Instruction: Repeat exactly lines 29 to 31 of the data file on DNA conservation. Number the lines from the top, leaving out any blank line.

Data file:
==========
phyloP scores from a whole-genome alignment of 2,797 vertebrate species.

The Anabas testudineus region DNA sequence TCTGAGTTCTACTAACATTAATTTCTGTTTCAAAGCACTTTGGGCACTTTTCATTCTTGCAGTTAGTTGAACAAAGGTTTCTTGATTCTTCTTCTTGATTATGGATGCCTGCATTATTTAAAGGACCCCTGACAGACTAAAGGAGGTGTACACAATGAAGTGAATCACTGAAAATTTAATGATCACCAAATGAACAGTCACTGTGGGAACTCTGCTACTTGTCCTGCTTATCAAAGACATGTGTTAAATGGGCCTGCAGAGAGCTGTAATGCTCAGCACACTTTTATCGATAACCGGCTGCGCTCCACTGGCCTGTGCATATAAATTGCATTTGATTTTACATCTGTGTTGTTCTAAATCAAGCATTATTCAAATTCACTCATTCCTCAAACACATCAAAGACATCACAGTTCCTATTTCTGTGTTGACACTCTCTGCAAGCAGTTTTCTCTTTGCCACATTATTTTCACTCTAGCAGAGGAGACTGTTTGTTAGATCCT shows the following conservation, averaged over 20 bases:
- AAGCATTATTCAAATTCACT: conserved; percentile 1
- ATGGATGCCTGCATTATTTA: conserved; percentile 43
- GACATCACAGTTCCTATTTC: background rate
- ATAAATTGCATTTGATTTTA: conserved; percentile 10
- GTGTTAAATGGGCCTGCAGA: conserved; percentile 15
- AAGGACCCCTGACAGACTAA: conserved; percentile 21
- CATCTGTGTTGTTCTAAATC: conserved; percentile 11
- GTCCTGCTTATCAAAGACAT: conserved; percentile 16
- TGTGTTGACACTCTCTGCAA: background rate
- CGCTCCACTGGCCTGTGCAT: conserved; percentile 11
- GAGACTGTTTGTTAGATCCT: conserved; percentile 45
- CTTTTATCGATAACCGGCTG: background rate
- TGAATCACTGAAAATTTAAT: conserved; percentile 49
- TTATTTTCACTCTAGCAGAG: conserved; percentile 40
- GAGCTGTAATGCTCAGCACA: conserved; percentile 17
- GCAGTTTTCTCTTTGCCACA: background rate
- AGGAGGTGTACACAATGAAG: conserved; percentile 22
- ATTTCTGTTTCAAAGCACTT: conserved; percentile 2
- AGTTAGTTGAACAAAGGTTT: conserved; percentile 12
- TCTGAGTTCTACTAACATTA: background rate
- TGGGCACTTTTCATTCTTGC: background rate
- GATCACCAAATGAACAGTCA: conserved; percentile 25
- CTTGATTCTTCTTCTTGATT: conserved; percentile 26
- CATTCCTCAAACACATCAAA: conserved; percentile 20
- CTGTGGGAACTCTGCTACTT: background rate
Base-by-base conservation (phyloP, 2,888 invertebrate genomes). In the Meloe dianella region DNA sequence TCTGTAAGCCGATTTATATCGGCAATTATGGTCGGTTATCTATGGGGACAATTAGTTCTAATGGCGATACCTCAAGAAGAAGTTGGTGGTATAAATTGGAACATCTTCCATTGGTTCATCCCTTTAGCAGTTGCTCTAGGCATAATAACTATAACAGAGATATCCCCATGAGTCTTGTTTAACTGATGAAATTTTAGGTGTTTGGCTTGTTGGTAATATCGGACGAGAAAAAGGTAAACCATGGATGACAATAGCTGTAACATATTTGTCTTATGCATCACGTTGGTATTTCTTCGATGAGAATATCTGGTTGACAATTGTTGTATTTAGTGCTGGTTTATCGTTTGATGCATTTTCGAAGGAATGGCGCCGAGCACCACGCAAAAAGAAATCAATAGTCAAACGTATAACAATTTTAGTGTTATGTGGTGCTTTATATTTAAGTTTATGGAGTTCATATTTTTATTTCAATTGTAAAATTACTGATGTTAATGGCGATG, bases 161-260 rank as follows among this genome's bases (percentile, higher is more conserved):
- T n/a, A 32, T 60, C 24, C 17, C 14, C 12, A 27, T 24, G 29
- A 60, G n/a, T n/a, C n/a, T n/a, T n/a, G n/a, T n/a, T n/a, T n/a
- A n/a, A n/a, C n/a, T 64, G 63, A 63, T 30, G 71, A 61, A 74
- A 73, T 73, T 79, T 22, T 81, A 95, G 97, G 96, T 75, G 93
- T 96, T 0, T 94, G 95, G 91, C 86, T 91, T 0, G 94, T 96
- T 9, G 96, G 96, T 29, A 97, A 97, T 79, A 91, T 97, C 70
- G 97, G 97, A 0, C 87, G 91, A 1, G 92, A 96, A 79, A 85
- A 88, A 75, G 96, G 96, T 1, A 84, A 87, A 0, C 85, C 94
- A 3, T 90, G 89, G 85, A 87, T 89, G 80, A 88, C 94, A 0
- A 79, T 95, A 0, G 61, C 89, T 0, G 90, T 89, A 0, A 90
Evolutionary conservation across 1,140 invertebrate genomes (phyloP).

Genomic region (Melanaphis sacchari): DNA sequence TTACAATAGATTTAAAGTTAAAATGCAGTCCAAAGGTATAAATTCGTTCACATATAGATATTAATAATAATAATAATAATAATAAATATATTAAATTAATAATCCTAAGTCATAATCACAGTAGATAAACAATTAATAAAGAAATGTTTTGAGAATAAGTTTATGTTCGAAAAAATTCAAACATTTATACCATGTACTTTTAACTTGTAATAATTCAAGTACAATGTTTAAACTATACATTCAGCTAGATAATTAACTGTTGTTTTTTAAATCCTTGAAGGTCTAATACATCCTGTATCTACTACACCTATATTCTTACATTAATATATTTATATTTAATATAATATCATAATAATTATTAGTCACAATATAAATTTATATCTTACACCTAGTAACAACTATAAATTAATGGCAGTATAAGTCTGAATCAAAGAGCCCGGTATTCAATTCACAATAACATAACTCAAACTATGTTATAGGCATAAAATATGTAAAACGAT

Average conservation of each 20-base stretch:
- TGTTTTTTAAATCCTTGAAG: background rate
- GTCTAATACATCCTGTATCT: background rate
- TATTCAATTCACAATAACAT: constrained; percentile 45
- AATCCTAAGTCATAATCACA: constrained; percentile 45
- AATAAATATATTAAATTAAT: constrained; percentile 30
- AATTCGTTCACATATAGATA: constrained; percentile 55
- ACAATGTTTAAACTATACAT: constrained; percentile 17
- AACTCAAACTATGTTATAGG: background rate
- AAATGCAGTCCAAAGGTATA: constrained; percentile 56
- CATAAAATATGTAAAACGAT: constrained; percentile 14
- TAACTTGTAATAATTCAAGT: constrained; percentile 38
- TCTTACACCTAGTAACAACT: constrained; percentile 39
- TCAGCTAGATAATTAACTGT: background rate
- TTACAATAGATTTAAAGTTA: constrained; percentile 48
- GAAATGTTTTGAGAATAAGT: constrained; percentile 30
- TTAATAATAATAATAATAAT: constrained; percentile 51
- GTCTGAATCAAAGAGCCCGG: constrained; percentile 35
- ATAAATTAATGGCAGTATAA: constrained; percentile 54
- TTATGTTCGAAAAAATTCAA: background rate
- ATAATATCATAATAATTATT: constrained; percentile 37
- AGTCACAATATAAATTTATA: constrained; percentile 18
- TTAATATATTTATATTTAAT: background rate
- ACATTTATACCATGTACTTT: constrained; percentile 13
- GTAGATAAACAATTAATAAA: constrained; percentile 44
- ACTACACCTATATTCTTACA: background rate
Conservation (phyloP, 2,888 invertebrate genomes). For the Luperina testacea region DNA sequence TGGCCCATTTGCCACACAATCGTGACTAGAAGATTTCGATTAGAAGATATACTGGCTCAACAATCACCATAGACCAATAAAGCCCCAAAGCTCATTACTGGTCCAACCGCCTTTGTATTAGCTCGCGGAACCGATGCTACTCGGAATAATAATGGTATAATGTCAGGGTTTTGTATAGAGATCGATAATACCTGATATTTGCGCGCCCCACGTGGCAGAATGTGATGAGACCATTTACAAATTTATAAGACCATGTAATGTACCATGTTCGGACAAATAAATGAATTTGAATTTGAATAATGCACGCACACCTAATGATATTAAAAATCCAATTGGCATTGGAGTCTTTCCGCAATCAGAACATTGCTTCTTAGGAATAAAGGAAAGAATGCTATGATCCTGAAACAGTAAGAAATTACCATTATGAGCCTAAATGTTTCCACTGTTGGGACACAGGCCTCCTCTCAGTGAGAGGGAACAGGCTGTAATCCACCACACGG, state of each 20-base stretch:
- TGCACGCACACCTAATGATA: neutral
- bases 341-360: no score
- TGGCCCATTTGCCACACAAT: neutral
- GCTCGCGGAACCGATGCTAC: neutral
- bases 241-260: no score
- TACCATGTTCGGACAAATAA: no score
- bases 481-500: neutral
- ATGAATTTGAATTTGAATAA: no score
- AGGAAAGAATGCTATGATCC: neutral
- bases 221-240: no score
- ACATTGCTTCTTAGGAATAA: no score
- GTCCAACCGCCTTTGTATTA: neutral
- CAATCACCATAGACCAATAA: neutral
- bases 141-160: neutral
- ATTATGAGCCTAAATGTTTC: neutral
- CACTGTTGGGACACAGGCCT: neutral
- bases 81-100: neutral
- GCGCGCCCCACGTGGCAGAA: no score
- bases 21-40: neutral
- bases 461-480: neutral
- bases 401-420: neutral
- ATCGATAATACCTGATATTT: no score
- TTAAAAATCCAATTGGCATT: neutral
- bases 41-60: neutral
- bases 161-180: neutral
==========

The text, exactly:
- T n/a, A 32, T 60, C 24, C 17, C 14, C 12, A 27, T 24, G 29
- A 60, G n/a, T n/a, C n/a, T n/a, T n/a, G n/a, T n/a, T n/a, T n/a
- A n/a, A n/a, C n/a, T 64, G 63, A 63, T 30, G 71, A 61, A 74